Field triage was crude and did not follow any organized systems. Injured patients were merely conveyed to the hospital if they were fortunate enough to chance upon a military patrol, aid workers and volunteers, or other good Samaritans who were willing and able to help. The aim of triage is to identify that minority of critically injured patients, out of the large pool of patients with less severe injuries so that trauma care assets can be prioritized in favor of the former. Effective triage is necessary to screen out the majority of non critically injured survivors, and results are best when performed by a trained physician in the field . A change in philosophy occurs in the approach to the management of mass casualty: the goal is to do the ‘greatest good for the greatest number’ and not the greatest good for the individual [2, 7]. Most effective triage systems accept an overtriage rate of up to 50%, i.e. patients who have been triaged as having critical injuries when in fact they had less severe injuries. This high rate is necessary to reduce the undertriage rate to below 0.5%, i.e. the proportion of patients who were triaged as having non critical injuries when in fact they had critical injuries . In the absence of systematic field triage, a high proportion of patients brought to our facility had non critical injuries as every injured patient was evacuated to the hospital. Higher overtriage rates paradoxically, increase the critical mortality by putting an avoidable strain on the resources needed to manage the critically injured and is therefore undesirable .
The absence of a trauma system in our setting meant that there was no prehospital care. It is therefore reasonable to expect that preventable deaths must have occurred in the field. Chances of survival following injuries depend on how fast the patient can be evacuated to a facility that is able to provide treatment for their injuries.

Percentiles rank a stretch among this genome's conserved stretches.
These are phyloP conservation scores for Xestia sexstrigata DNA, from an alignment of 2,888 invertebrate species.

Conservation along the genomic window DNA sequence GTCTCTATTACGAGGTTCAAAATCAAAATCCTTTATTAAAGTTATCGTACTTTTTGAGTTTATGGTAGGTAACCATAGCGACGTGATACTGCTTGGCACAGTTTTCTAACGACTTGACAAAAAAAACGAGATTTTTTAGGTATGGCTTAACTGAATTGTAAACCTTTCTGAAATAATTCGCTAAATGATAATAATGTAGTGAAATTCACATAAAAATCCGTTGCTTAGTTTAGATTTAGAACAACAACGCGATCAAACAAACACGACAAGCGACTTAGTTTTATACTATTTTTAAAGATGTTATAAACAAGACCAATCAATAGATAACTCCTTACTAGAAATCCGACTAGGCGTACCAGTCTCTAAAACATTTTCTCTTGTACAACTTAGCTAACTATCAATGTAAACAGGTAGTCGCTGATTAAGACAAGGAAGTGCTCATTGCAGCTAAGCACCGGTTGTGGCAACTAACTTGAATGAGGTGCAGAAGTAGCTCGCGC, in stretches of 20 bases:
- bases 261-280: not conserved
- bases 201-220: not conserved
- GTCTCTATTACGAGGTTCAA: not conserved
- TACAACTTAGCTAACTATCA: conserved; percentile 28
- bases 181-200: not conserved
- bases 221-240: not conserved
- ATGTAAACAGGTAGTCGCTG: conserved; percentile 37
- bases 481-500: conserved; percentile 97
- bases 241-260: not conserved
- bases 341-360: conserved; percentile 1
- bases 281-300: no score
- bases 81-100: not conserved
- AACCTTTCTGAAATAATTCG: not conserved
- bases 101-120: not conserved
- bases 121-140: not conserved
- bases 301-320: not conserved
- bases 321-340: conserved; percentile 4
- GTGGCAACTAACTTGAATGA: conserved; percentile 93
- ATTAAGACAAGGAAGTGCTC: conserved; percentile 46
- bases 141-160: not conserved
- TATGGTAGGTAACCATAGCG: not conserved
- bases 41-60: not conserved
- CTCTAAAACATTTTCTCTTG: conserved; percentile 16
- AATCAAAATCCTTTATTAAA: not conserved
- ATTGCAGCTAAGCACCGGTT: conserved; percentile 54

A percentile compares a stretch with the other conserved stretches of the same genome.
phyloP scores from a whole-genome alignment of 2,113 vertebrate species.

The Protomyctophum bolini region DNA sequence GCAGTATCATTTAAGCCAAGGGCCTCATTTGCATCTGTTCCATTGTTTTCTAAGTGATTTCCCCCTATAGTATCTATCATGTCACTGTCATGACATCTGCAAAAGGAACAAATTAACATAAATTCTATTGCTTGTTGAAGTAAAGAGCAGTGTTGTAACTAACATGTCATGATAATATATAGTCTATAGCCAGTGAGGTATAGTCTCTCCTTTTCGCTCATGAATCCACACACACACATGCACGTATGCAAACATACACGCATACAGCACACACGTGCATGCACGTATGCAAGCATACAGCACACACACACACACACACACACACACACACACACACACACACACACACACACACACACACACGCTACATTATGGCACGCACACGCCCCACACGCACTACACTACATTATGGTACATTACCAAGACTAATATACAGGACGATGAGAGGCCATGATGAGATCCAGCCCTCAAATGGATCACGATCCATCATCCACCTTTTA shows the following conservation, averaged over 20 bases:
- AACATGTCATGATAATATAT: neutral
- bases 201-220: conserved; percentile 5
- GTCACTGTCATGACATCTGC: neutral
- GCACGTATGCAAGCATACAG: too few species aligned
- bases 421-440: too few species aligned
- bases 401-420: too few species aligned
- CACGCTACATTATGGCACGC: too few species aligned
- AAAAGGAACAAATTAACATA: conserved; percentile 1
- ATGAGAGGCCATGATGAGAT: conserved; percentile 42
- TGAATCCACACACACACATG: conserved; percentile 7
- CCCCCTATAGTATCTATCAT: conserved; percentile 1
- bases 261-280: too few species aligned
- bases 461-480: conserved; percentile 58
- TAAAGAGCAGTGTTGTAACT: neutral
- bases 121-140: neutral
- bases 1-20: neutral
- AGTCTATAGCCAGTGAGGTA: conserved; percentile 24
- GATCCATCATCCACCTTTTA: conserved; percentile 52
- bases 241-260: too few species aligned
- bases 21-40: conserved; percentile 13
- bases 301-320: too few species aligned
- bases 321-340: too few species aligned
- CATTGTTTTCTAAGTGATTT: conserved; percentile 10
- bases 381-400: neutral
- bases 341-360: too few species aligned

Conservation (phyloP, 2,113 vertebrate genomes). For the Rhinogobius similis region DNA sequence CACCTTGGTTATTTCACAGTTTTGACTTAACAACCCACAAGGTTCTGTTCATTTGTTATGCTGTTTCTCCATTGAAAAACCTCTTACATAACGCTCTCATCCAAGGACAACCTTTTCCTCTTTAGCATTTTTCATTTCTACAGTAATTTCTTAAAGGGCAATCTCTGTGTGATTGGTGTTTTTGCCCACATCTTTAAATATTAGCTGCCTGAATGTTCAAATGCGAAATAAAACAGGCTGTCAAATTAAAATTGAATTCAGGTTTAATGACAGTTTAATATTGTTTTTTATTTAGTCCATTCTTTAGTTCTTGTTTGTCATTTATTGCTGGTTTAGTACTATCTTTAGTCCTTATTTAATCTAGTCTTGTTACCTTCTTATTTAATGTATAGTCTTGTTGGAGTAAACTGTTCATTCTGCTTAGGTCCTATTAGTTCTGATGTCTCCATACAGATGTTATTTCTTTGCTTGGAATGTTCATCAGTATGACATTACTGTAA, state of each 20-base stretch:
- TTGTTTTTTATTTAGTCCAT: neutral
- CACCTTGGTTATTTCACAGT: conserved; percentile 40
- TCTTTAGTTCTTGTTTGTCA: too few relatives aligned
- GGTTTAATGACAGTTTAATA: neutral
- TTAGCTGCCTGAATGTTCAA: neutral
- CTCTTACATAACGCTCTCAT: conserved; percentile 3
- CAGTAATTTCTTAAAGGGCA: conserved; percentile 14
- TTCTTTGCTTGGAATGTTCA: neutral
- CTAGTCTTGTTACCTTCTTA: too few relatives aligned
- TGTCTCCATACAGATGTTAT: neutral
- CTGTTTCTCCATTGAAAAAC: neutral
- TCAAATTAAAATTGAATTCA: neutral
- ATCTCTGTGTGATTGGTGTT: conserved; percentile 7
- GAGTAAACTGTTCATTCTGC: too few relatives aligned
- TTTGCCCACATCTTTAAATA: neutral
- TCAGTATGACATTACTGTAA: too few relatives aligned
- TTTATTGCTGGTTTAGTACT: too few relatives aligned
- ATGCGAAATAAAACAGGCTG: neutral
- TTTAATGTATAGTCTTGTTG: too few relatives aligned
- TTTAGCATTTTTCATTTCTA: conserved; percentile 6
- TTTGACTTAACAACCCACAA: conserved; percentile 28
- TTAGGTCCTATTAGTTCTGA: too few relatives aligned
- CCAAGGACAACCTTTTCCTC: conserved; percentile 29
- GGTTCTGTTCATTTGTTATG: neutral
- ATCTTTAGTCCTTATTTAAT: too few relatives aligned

Movement in the field was hazardous for victims, medical personnel and even the military. For this reason, it was extremely difficult to mobilize staff to the hospital to relieve those that were over-worked; in any case, it was not possible for staff that had been at work for several hours at a stretch to go home for the same reason. Some personnel were on ground for 72 to 96 hours without relief. Evacuation of the casualties was left mainly to security personnel. Non military personnel who carried out rescue did so at great personal risk. Some medical personnel who braved the streets were attacked, and when a 24 hour curfew was imposed on the city and its environs, such attacks were as likely to come from military personnel enforcing the curfew as they were to come from rioting civilians breaking it.
There was a lag in the take off of the hospital response, due to lack of prior warning. Once it started however, it was efficient in the first 24 to 48 hours. Subsequently supplies began to run out with a resultant dip in the standard of care. Intravenous fluids, dressing material, splints, essential drugs, sterile instruments and blood soon ran out. We noted particularly that patients requiring large volumes of blood transfusion for resuscitation in the ER often depleted the blood bank reserves without surviving, in the process putting a huge strain on the availability of the product for those that required it for surgical operations. This explains why some protocols urge that serious consideration be given to avoiding blood transfusion in such situations .